Over 70% of us in the UK use at least one social media platform. Social media has defined a generation and has become a crucial part of our cultural fabric as a species. Unfortunately it has a dark side in the form of fake news and misinformation. We previously advised on how to spot and avoid fake news in our blog post here.
This week, US feminist Author Naomi Wolf was banned from Twitter due to sharing incorrect information relating to Covid-19 vaccines. This isn’t the first time Twitter has challenged users for spreading anti-vaccine propaganda; since 2020 the social media platform has removed 8,493 tweets and warned 11.5 million accounts that were sharing incorrect messaging about the pandemic.
This begs the question: why are social media platforms being utilised to drive a misinformation pandemic? Also, what can they do to stop these dangerous messages from being shared?
As early as the start of 2020, discussion around COVID-19 began online. While this could be a helpful and informative way to share information, especially to those staying at home, it didn’t take long for scepticism and conspiracy theories to follow.
The bizarre rumour that COVID-19 was spread via 5g hit everyone’s timelines around March. As time progressed, more and more people used Twitter, Instagram, Facebook and YouTube to spread misinformation about the COVID vaccine. This included speculation about side effects and general ineffectiveness, despite its undeniable success in reducing COVID rates in vaccinated populations.
Social media can quickly become an echo chamber of rumours surrounding important topics. This is likely due to a combination of many factors, including the fact that social media offers users relative anonymity to discuss controversial issues without fear of repercussions. The pandemic has disrupted life as we know it for a long time, creating a sense of resentment against the restrictions that have been in place, causing certain people to re-direct their anger to online platforms.
Although it’s unpleasant to see negative or hateful content online, posts such as those written by Dr. Wolf are dangerous. Followers of prominent figures are more likely to believe information that they share, and this may even influence their behaviour or cause them to spread the message to other people who may be susceptible to misinformation.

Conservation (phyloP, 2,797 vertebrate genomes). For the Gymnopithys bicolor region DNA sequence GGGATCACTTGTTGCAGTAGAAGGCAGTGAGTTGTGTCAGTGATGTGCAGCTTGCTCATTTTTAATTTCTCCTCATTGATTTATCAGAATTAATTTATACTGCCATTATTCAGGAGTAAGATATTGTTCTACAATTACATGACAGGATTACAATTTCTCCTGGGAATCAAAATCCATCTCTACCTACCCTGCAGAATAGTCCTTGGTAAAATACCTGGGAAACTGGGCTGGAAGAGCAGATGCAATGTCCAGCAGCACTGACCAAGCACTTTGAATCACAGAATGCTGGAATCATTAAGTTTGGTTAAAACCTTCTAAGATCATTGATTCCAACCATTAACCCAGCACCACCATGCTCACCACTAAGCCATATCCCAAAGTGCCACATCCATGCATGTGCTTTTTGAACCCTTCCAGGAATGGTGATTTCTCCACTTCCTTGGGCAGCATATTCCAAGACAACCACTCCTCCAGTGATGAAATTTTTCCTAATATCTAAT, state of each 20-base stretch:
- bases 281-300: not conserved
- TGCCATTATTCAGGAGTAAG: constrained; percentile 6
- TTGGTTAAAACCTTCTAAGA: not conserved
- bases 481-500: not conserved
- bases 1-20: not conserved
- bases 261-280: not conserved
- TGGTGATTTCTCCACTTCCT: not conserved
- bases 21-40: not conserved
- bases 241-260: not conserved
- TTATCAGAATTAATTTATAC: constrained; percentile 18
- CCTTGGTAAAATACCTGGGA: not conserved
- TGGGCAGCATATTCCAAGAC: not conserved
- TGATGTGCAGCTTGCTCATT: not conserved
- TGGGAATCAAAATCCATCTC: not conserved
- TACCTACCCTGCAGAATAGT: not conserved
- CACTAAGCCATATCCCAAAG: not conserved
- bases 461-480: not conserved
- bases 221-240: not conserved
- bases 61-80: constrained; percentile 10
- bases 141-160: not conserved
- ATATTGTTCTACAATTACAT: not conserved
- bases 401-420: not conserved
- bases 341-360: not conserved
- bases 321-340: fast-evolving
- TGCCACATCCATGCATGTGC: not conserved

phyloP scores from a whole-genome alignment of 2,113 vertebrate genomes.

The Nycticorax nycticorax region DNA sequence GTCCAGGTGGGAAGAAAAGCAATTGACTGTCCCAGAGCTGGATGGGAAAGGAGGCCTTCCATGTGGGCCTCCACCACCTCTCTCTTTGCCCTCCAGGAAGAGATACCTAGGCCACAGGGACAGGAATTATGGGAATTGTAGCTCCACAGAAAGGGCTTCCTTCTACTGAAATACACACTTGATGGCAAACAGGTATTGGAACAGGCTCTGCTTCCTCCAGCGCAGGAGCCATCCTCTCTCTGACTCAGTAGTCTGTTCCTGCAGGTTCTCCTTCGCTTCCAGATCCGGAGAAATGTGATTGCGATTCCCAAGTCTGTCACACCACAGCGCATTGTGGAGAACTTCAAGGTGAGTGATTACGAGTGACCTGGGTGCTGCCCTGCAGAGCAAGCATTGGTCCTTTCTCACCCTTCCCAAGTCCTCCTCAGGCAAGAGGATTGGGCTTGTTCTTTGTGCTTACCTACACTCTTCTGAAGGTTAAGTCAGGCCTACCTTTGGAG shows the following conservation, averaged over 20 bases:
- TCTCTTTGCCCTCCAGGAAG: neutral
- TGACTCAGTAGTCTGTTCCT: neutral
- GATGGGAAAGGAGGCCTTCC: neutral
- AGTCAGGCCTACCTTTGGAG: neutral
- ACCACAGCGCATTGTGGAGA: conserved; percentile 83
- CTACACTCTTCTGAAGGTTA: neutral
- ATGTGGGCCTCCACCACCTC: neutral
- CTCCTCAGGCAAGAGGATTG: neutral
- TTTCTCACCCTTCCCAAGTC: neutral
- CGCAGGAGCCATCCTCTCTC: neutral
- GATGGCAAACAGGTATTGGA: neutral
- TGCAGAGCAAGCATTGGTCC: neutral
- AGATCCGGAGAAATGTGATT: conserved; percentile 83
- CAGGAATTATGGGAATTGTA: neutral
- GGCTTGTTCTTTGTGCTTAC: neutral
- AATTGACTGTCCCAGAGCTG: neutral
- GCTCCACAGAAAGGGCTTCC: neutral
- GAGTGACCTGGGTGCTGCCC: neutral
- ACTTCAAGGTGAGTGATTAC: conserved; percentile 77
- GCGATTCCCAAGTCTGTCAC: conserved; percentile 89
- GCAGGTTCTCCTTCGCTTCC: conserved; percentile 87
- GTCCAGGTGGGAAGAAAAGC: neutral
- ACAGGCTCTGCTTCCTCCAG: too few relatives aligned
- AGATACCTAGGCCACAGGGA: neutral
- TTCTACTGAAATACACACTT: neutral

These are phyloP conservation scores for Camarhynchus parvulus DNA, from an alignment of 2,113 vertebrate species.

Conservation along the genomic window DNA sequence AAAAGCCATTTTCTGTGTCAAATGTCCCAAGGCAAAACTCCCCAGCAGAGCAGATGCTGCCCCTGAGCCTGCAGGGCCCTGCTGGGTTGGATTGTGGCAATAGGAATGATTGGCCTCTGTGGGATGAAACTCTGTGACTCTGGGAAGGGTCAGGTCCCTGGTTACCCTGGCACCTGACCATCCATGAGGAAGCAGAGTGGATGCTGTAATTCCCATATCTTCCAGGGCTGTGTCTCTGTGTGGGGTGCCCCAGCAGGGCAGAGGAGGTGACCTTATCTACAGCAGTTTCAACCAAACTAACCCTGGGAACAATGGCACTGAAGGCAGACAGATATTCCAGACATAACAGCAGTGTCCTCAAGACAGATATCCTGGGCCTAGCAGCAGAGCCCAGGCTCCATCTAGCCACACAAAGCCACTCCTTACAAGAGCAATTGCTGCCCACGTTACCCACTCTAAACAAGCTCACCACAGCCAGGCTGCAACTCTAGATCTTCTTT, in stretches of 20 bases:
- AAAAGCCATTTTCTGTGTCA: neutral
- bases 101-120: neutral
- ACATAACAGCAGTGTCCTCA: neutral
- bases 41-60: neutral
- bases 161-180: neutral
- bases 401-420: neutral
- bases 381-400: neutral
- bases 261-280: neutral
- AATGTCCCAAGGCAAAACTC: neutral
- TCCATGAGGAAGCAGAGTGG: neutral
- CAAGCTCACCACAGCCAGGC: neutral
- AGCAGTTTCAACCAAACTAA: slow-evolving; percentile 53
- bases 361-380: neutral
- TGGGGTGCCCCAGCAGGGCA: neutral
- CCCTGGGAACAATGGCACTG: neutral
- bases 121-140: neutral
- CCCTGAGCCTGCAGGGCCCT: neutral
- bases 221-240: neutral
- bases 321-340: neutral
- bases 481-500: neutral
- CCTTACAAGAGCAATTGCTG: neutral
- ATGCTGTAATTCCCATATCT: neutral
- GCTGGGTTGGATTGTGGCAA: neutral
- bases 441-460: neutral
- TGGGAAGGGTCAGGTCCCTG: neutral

A survey by Kings College in London found that among the quarter of the UK who report seeing these messages on social media, 28% say they were shared by a news or lifestyle account and 23% say they were shared by a celebrity or public figure. Luckily, this has been recognised by social media platforms, who are often quick to take action to remove these posts.
In March, Twitter published a blog post stating “Through the use of the strike system, we hope to educate people on why certain content breaks our rules so they have the opportunity to further consider their behaviour and their impact on the public conversation,”
Similarly, Facebook – who have previously stayed quiet on their censoring of controversial issues – announced in February that they would be removing posts with false claims about COVID-related issues, such as mask-wearing and vaccines.
Recognition by social media organisations means that we can now report posts which we believe are sharing false information.
If platform moderators agree that the reported content breaches the rules, they can take the post down or even suspend or ban the user. This offers some comfort to the majority of the population, who are just keen for the pandemic to come to an end safely.
While we as individuals can do little to stop others from sharing this content online, it is comforting to know that these issues are being taken seriously and will hopefully be kept to a minimum with careful moderation.